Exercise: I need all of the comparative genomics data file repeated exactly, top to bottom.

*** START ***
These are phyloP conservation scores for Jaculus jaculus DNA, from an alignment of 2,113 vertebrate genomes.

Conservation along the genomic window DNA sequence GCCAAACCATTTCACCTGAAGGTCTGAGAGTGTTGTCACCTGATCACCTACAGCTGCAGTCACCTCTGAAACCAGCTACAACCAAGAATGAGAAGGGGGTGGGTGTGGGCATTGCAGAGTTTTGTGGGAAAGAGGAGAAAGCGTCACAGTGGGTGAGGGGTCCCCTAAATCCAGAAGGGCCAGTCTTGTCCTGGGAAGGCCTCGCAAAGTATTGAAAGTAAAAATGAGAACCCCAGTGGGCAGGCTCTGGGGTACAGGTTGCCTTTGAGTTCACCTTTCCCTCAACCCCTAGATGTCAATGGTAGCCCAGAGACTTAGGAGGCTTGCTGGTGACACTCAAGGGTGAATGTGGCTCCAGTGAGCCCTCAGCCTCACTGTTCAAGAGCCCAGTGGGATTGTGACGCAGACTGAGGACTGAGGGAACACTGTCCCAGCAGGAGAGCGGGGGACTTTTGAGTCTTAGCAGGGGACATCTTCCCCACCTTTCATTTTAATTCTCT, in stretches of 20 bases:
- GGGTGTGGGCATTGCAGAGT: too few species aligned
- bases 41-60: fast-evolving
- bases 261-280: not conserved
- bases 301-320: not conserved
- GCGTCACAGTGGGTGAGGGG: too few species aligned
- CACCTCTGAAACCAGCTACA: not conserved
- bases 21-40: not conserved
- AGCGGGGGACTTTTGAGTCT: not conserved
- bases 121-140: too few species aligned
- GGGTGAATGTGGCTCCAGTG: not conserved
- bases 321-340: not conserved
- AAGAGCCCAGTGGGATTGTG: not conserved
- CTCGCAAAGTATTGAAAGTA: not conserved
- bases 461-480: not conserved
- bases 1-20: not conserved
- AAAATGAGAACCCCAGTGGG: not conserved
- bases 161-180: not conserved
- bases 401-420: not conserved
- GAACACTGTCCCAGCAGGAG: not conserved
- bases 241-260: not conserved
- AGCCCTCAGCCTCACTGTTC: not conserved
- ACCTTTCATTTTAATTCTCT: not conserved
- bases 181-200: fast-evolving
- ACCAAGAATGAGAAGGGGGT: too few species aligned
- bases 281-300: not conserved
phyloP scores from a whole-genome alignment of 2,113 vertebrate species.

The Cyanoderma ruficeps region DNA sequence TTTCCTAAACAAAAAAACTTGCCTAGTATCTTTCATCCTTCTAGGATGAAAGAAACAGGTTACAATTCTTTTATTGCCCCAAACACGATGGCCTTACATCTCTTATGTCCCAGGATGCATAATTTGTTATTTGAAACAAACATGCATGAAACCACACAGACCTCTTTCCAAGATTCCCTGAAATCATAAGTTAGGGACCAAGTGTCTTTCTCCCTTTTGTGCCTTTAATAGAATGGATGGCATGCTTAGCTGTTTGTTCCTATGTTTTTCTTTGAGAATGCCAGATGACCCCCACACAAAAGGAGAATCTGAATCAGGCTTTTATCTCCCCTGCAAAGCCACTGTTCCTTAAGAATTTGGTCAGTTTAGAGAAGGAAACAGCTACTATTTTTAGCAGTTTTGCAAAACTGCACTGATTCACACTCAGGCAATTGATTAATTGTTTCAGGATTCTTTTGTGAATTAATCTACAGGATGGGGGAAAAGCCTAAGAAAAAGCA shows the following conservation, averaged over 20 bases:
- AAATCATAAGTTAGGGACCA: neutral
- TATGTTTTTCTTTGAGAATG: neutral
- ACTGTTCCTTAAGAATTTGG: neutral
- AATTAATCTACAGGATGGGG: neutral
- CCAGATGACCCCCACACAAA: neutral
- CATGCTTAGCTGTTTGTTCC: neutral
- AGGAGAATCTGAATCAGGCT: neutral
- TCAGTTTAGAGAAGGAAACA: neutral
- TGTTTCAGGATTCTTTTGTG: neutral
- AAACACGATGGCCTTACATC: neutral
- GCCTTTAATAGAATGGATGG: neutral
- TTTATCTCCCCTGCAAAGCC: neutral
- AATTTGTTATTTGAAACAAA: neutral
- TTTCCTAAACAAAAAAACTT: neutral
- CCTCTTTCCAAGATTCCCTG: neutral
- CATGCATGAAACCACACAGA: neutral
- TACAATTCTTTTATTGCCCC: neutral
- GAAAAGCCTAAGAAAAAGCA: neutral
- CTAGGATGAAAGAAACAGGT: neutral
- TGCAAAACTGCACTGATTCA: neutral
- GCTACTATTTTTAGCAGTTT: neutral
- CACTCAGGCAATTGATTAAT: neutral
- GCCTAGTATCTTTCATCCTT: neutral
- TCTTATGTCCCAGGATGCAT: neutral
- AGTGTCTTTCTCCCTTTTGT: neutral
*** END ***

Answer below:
These are phyloP conservation scores for Jaculus jaculus DNA, from an alignment of 2,113 vertebrate genomes.

Conservation along the genomic window DNA sequence GCCAAACCATTTCACCTGAAGGTCTGAGAGTGTTGTCACCTGATCACCTACAGCTGCAGTCACCTCTGAAACCAGCTACAACCAAGAATGAGAAGGGGGTGGGTGTGGGCATTGCAGAGTTTTGTGGGAAAGAGGAGAAAGCGTCACAGTGGGTGAGGGGTCCCCTAAATCCAGAAGGGCCAGTCTTGTCCTGGGAAGGCCTCGCAAAGTATTGAAAGTAAAAATGAGAACCCCAGTGGGCAGGCTCTGGGGTACAGGTTGCCTTTGAGTTCACCTTTCCCTCAACCCCTAGATGTCAATGGTAGCCCAGAGACTTAGGAGGCTTGCTGGTGACACTCAAGGGTGAATGTGGCTCCAGTGAGCCCTCAGCCTCACTGTTCAAGAGCCCAGTGGGATTGTGACGCAGACTGAGGACTGAGGGAACACTGTCCCAGCAGGAGAGCGGGGGACTTTTGAGTCTTAGCAGGGGACATCTTCCCCACCTTTCATTTTAATTCTCT, in stretches of 20 bases:
- GGGTGTGGGCATTGCAGAGT: too few species aligned
- bases 41-60: fast-evolving
- bases 261-280: not conserved
- bases 301-320: not conserved
- GCGTCACAGTGGGTGAGGGG: too few species aligned
- CACCTCTGAAACCAGCTACA: not conserved
- bases 21-40: not conserved
- AGCGGGGGACTTTTGAGTCT: not conserved
- bases 121-140: too few species aligned
- GGGTGAATGTGGCTCCAGTG: not conserved
- bases 321-340: not conserved
- AAGAGCCCAGTGGGATTGTG: not conserved
- CTCGCAAAGTATTGAAAGTA: not conserved
- bases 461-480: not conserved
- bases 1-20: not conserved
- AAAATGAGAACCCCAGTGGG: not conserved
- bases 161-180: not conserved
- bases 401-420: not conserved
- GAACACTGTCCCAGCAGGAG: not conserved
- bases 241-260: not conserved
- AGCCCTCAGCCTCACTGTTC: not conserved
- ACCTTTCATTTTAATTCTCT: not conserved
- bases 181-200: fast-evolving
- ACCAAGAATGAGAAGGGGGT: too few species aligned
- bases 281-300: not conserved
phyloP scores from a whole-genome alignment of 2,113 vertebrate species.

The Cyanoderma ruficeps region DNA sequence TTTCCTAAACAAAAAAACTTGCCTAGTATCTTTCATCCTTCTAGGATGAAAGAAACAGGTTACAATTCTTTTATTGCCCCAAACACGATGGCCTTACATCTCTTATGTCCCAGGATGCATAATTTGTTATTTGAAACAAACATGCATGAAACCACACAGACCTCTTTCCAAGATTCCCTGAAATCATAAGTTAGGGACCAAGTGTCTTTCTCCCTTTTGTGCCTTTAATAGAATGGATGGCATGCTTAGCTGTTTGTTCCTATGTTTTTCTTTGAGAATGCCAGATGACCCCCACACAAAAGGAGAATCTGAATCAGGCTTTTATCTCCCCTGCAAAGCCACTGTTCCTTAAGAATTTGGTCAGTTTAGAGAAGGAAACAGCTACTATTTTTAGCAGTTTTGCAAAACTGCACTGATTCACACTCAGGCAATTGATTAATTGTTTCAGGATTCTTTTGTGAATTAATCTACAGGATGGGGGAAAAGCCTAAGAAAAAGCA shows the following conservation, averaged over 20 bases:
- AAATCATAAGTTAGGGACCA: neutral
- TATGTTTTTCTTTGAGAATG: neutral
- ACTGTTCCTTAAGAATTTGG: neutral
- AATTAATCTACAGGATGGGG: neutral
- CCAGATGACCCCCACACAAA: neutral
- CATGCTTAGCTGTTTGTTCC: neutral
- AGGAGAATCTGAATCAGGCT: neutral
- TCAGTTTAGAGAAGGAAACA: neutral
- TGTTTCAGGATTCTTTTGTG: neutral
- AAACACGATGGCCTTACATC: neutral
- GCCTTTAATAGAATGGATGG: neutral
- TTTATCTCCCCTGCAAAGCC: neutral
- AATTTGTTATTTGAAACAAA: neutral
- TTTCCTAAACAAAAAAACTT: neutral
- CCTCTTTCCAAGATTCCCTG: neutral
- CATGCATGAAACCACACAGA: neutral
- TACAATTCTTTTATTGCCCC: neutral
- GAAAAGCCTAAGAAAAAGCA: neutral
- CTAGGATGAAAGAAACAGGT: neutral
- TGCAAAACTGCACTGATTCA: neutral
- GCTACTATTTTTAGCAGTTT: neutral
- CACTCAGGCAATTGATTAAT: neutral
- GCCTAGTATCTTTCATCCTT: neutral
- TCTTATGTCCCAGGATGCAT: neutral
- AGTGTCTTTCTCCCTTTTGT: neutral